Quality songcraft and small club ambience.
A smattering of crowd noise, then a quiet voice announces “Y’all welcome…Nanci Griffith”, and we’re spirited back to a warm Texas night in 1988, at the Anderson Fair, an old music hall in Houston.
“One Fair Summer Evening” is the document of that show (actually a combination of two shows on successive nights), and it captures a performer at the very peak of her powers. Live albums are a difficult thing to pull off, often because the energy of the moment does not translate so well from the show’s sound system to small home speakers. Given the intimacy and lack of volume at small shows, folk performers often come off better in this, and this record is testament to that.
Griffith was in the middle of a purple patch, having released stand out albums “The Last of the True Believers” (1986), “Lone Star State of Mind” (1987) and “Little Love Affairs” (1988) which established her as a writer of immense skill and poignancy. She was at pains to make the connection with the literary world, with two of those covers featuring prominently placed books, while her best songs had a storytelling strength behind them, tiny character studies wrapped in delicate melodies.
So, why choose a live album over any of those, as being a classic? Partly because, just occasionally, her studio albums could slightly overwhelm the subtlety of the songs, with production which was a little too enveloping. Mainly, though, because the extra dimension of Griffith onstage is an essential part of what made her so special. To hear these songs close to their original genesis, with just Griffith’s skilled picking and the elegant piano of regular collaborator James Hooker, is a gift that goes on giving.
A case in point is one of her greatest songs, “Love at the Five and Dime”, a tale of a couple who are nothing particularly remarkable, but in Griffith’s hands, their story unfolds like a novel. It traces the highs and lows of Eddie and Rita, a couple who have their travails, but end up with something like a happy ever after, or at least, a normal ever after, even though Eddie has withdrawn from the music scene ‘when arthritis took his hands’ to sell insurance, and Rita is still working at the local Woolworth store. The heartfelt final words, where they dance together to the radio in the kitchen, is such a warm image. Where it wins out over the album version, is that it showcases an exceptional guitar part by Griffith which is somewhat lost in the original…but even more, because it also showcases how easily Griffith can work an audience, with an extended spoken intro which is both hilariously off-kilter yet somehow on-point.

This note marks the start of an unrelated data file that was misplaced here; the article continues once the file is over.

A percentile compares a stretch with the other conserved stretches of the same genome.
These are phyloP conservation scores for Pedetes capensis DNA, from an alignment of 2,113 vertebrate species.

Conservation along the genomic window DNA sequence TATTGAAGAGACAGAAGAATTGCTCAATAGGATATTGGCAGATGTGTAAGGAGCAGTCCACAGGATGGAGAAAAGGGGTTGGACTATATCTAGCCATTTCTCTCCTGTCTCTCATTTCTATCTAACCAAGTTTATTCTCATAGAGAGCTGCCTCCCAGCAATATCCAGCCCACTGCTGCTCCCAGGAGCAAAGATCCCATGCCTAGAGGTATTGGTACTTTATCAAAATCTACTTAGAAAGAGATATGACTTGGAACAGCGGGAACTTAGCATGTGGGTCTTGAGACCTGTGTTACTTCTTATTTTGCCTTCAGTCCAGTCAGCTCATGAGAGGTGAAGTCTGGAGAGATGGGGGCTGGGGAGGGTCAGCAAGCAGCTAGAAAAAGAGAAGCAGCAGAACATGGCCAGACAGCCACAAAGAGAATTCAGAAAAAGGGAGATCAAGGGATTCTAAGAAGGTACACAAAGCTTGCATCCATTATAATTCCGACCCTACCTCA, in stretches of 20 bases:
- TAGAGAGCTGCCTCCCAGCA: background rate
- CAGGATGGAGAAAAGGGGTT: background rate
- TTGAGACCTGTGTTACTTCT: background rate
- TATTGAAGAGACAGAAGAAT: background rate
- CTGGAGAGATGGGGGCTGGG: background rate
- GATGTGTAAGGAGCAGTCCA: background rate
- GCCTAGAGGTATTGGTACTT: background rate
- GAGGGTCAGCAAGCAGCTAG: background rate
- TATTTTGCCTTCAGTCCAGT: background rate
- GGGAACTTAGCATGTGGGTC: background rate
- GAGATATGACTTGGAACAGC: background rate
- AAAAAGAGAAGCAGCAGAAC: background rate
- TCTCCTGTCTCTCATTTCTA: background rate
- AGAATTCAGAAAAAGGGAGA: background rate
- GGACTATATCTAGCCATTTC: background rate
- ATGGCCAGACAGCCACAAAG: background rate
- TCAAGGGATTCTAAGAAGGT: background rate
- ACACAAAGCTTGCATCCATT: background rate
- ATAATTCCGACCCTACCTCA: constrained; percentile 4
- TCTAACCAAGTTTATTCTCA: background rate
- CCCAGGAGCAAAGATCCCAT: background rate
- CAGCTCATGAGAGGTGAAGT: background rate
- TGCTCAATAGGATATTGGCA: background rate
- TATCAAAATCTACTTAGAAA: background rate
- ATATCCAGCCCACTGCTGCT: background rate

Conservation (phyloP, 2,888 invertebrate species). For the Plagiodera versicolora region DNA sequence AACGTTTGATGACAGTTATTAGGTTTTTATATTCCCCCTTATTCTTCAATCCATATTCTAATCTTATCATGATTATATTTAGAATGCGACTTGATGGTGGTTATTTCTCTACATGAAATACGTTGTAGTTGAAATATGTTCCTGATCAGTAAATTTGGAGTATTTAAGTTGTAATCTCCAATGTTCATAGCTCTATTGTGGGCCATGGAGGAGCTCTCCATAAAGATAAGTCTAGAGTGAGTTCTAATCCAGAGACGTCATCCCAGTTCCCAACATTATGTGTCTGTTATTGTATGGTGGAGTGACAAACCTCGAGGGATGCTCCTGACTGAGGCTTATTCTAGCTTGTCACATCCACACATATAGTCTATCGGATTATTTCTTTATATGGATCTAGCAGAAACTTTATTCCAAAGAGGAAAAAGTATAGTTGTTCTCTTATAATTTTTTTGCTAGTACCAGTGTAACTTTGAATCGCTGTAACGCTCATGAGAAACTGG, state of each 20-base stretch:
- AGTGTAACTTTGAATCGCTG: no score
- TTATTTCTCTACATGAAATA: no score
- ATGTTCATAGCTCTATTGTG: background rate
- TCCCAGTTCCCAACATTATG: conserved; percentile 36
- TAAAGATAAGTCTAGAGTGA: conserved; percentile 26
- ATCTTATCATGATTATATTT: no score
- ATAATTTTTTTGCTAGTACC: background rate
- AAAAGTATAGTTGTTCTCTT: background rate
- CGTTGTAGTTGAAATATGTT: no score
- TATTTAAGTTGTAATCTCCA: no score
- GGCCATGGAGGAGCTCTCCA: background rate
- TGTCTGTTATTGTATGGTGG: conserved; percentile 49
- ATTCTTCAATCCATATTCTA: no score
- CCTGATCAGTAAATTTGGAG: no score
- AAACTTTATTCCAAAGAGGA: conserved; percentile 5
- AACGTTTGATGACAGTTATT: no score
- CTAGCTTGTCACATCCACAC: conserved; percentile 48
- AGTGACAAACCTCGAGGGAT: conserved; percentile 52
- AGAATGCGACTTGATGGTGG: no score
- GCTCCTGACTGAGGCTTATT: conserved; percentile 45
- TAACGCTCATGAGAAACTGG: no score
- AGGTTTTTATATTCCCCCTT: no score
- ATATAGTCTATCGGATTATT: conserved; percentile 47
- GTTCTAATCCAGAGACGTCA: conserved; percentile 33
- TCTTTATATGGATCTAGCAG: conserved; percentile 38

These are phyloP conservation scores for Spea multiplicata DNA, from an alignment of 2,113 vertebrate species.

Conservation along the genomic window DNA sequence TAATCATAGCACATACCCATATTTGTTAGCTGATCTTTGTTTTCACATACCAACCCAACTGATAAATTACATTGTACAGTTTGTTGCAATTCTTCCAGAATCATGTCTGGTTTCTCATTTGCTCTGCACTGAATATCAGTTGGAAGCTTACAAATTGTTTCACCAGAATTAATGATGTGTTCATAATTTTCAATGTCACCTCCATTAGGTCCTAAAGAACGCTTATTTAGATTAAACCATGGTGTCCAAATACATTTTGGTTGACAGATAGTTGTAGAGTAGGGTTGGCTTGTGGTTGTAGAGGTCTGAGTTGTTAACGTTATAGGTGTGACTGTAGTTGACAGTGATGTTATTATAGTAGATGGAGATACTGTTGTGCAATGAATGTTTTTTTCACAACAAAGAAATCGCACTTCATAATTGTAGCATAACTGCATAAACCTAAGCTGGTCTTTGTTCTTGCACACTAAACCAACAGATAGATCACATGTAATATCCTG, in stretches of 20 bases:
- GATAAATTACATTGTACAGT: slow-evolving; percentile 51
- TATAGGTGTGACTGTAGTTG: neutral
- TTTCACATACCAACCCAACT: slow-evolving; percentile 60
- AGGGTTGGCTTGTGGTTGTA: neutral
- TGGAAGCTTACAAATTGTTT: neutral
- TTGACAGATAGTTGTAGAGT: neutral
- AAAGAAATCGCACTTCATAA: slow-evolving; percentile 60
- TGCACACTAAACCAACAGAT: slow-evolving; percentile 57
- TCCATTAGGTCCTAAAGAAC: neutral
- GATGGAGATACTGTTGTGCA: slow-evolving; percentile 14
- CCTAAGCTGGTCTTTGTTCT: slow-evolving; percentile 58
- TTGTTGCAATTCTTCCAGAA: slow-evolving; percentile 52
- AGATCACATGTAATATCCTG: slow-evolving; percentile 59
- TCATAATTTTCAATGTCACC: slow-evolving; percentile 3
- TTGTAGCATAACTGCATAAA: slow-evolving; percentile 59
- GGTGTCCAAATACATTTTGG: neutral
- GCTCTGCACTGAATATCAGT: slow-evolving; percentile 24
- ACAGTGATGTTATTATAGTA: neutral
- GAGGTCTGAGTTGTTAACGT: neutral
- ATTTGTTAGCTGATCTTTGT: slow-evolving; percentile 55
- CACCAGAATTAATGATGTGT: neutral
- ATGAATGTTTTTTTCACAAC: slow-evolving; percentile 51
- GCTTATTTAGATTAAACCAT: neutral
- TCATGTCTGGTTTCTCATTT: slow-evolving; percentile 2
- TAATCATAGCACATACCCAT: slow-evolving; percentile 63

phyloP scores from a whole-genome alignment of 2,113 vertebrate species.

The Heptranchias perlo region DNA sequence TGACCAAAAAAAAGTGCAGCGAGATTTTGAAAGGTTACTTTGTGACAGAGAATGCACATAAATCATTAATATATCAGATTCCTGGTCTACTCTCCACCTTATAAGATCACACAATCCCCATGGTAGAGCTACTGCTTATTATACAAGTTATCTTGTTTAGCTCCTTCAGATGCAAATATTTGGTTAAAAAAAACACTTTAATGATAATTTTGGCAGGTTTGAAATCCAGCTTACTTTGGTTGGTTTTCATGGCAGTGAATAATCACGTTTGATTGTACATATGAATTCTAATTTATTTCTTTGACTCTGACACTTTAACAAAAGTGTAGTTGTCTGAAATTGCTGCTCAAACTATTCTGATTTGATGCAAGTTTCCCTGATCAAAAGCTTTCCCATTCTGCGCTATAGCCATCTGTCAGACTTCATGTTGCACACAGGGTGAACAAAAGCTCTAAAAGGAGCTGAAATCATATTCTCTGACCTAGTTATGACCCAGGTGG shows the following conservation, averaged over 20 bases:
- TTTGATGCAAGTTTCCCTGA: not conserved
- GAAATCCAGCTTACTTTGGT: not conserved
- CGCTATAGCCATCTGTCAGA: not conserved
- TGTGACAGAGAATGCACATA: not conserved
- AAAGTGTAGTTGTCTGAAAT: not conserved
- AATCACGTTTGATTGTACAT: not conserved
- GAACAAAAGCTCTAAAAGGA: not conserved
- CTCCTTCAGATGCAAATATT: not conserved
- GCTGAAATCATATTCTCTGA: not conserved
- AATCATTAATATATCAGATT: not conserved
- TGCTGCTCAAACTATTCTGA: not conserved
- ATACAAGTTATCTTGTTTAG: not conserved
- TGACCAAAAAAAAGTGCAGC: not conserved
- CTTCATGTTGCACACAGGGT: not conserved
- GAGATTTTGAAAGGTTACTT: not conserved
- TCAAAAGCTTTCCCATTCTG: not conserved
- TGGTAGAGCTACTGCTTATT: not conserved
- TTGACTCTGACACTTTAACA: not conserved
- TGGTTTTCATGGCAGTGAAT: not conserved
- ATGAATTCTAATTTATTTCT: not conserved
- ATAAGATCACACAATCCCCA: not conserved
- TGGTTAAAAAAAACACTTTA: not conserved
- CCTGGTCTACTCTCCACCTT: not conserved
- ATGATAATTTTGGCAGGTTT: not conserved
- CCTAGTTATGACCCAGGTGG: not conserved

This is a theme in the album, with entertaining spoken interludes illuminating the songs that follow; and the songs, when they come, are beautifully represented in their stripped back acoustic settings. As a result, the focus is on the words, and that is just where it should be, with Griffith handpicking some of her very finest, from the small-time farmer in “Trouble In The Fields“, to the odd combination of strength and fragility in “More Than A Whisper”.
On top of this, as she always did on those early albums, Griffith also covers other artists songs, though these are frequently under-rated writers. So there is a joyous version of Bill Staines’ “Roseville Fair”, which could easily be a Griffith song with it’s small town love story; Julie Gold’s “From a Distance”, which proved an important launching pad for both writer and artist; and possibly best of all, the intensely detailed “Deadwood, South Dakota” by Eric Taylor, who had been Griffith’s spouse for a few years, though they were separated by the time this album came out.
Griffith has a straightforward poetry to her musings on the characters she sings about, but it may not be intense enough for everyone’s tastes. There are no songs about depravity of behaviour, no drug-addled brains or suicide or the darkness in the human soul. What there is, in abundance, is an understanding and skilful rendition of the quiet existence of ‘ordinary’ lives, of people getting on with it, taking small pleasures where they can, trying to work out why their relationships work or don’t work; the themes are small, in a way. Small, but resonant; and with a depth that has enduring truths in there, if we can listen quietly and carefully enough to hear them. Her skill with a melody shouldn’t be underestimated either, which is why these songs still carry weight over thirty years on. It’s a record with a warmth running right through it; and if the world seems overwhelming at times, it’s worth remembering we can close our eyes, take a breath, feel the air around us, and take some joy in a fair summer evening.